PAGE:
This semester we’re also thrilled to include a selection from the Billy Ireland Cartoon Library and Museum’s Dylan Williams Collection of small press and self-published mini-comics, which showcase unique formats and binding techniques from underground cartoonists to contemporary self-publishers. If you are interested in homemade comics or the art of the book, this is a unique opportunity to examine these objects up close and to really understand how they’re made. The Cartoon Library curator Caitlin McGurk will also be available during the open house to discuss the materials and their construction.

We will provide gloves so that you can study the works. Because of the sensitive nature of the materials (such as their designs, paper qualities, and fragility), we will ask that no backpacks or portfolios, food, drink, or wet media be brought into the room with them. Pencils and paper are recommended for note-taking and sketching.

Free and open to the public!

Please let us know if you have any questions about this event: cartoons@osu.edu

Making Comics with Girl Scouts of the USA Troop 2687 (Photoset)

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On Thursday, February 7th, Girl Scouts of the USA Troop 2687 visited the Cartoon Library to learn all about DIY book binding, women in comics, and how to make their own 8-page comic out of one sheet of paper. We’re always thrilled to work with the Girls, and Troop 2687 cranked out the most mini-comics of any crew we’ve hosted yet!

To get a full run down on what kind of activities we do with the Girl Scouts for them to earn their Drawing Badge or Comic Artist Badge, hop over to our post from this Fall on our time with Troop 1320.

After a whirlwind introduction to the great women in comics history, the group went over a wide variety of exciting and eccentric ways to print and bind comics, much to their astonished delight. Fully inspired and raring to go, they then sat down to put it all out on paper.

Giggles rang throughout the Cartoon Library as we contemplated the various hilarious roles for a hamster to play as the main character in our individual comics, which served as a muse for many of them. At the end of our hour-and-a-half session, the Girls slapped their comic onto the copy machine, emerging as official self-published cartoonists with copies of their debut work ready for the world!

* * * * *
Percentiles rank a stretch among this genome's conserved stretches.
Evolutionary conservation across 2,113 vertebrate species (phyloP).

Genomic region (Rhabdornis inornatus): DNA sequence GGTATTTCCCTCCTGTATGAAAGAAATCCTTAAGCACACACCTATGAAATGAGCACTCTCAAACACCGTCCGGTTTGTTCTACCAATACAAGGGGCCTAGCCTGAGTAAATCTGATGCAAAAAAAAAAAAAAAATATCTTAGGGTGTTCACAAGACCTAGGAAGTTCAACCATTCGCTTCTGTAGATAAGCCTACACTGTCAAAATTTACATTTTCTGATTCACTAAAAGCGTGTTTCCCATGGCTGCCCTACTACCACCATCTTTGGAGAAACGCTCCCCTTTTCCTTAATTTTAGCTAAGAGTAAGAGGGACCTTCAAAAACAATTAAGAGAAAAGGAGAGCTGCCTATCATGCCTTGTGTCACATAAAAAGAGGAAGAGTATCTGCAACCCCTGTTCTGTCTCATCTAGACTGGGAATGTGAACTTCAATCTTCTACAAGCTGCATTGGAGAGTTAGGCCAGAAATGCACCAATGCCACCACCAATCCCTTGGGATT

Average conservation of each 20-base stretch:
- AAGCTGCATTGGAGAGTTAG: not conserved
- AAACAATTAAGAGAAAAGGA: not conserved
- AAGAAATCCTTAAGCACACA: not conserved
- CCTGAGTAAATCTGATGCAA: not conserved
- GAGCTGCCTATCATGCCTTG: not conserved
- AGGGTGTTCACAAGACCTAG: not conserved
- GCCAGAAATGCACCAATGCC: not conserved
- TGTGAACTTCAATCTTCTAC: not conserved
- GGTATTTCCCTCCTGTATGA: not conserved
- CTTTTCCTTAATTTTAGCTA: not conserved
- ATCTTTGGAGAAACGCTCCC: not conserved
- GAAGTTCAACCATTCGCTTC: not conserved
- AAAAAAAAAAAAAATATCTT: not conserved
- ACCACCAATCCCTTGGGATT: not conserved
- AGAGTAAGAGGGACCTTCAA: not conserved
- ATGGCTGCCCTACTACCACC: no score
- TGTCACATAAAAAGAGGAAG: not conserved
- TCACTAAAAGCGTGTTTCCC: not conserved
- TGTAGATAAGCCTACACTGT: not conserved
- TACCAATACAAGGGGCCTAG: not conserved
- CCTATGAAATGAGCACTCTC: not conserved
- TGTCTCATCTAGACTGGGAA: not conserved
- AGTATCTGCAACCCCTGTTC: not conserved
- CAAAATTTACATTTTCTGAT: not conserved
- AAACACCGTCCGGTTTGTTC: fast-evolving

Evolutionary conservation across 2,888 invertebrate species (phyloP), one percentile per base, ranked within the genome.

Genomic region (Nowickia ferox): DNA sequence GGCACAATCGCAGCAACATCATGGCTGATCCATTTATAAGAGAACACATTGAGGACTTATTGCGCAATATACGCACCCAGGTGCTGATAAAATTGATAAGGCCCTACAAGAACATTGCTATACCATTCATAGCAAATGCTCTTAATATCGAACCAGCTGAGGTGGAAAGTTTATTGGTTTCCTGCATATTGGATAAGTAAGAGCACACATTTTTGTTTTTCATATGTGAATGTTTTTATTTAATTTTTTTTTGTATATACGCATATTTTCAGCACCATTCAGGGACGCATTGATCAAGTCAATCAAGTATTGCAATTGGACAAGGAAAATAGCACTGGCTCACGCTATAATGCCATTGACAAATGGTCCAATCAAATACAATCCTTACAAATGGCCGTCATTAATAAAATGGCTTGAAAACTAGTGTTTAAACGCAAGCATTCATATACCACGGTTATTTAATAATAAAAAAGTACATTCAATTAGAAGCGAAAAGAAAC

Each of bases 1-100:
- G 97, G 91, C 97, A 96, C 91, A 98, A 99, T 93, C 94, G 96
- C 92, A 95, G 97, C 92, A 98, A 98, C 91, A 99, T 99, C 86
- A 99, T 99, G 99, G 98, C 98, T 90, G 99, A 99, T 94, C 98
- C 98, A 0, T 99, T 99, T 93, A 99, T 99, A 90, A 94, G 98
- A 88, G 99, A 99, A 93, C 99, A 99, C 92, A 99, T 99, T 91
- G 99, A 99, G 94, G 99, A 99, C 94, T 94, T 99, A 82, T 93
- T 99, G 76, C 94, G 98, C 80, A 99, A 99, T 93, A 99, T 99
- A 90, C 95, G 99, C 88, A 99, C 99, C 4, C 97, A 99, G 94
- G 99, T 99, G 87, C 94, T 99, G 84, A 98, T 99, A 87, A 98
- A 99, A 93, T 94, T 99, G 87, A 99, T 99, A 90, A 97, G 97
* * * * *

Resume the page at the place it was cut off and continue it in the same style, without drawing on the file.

Congratulations to the great cartoonists of Troop 2687! Girls rule forever.

Special Announcement: Guide To Multicultural Resources has been launched!

Here at the Billy Ireland Cartoon Library & Museum, we’re thrilled to announce that with the help of our steadfast volunteer Joe Miller who compiled all of this information, we have just launched our Guide To Multicultural Resources!

Check ‘em out. This resource highlights work in comics and cartooning that has been done by African Americans, Latino Americans, and Asian Americans. Each guide is presented in two different organizational structures containing the same content, in order to facilitate varying researcher needs. The first section of each guide is organized by material type (biographical files, original art, archival collections, bound volumes, comic books, online resources, and more), and the second is organized alphabetically by creator.

The guides do not include international or foreign language materials in our collection, although we do have a lot of those materials as well.

Our intention is to emphasize the incredible work that has been done by minorities in the world of comics, and if any readers or researchers have suggested additions or comments on the guides’ organization, we encourage you to get in touch!

Found in the Collection: Early E.C. Segar work

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Mechanical reproduction of early work from Elzie Crisler Segar, for W.L. Evans cartooning correspondence course. From the Mark J. Cohen and Rose Marie McDaniel Collection, The Ohio State University Billy Ireland Cartoon Library & Museum (click to enlarge)

In 1912 at the age of 18, the yet-to-be-known E.C. Segar signed up for a cartooning correspondence course under a man named W.L. Evans out of Cleveland, Ohio. He would later come to credit Evans as a true mentor, and the lessons he learned in this course as the key to his success in creating Popeye.

“The Jungle Song” pictured above is one of Segar’s assignments from way back then. When enlarged, you can see comments to Segar from Evans including “you have the humorous spirit all right

In June of 1935, Segar gives a nod to W.L. Evans in a Sappo strip in which the character has recently taken a correspondence course to become a cartoonist. Take a closer look at the first panel and you’ll see the initials “W.L.E.” on Sappo’s diploma.

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E.C. Segar’s “Sappo”, June 16th, 1935. From the San Francisco Academy of Comic Art Collection, The Ohio State University Billy Ireland Cartoon Library & Museum (click to enlarge)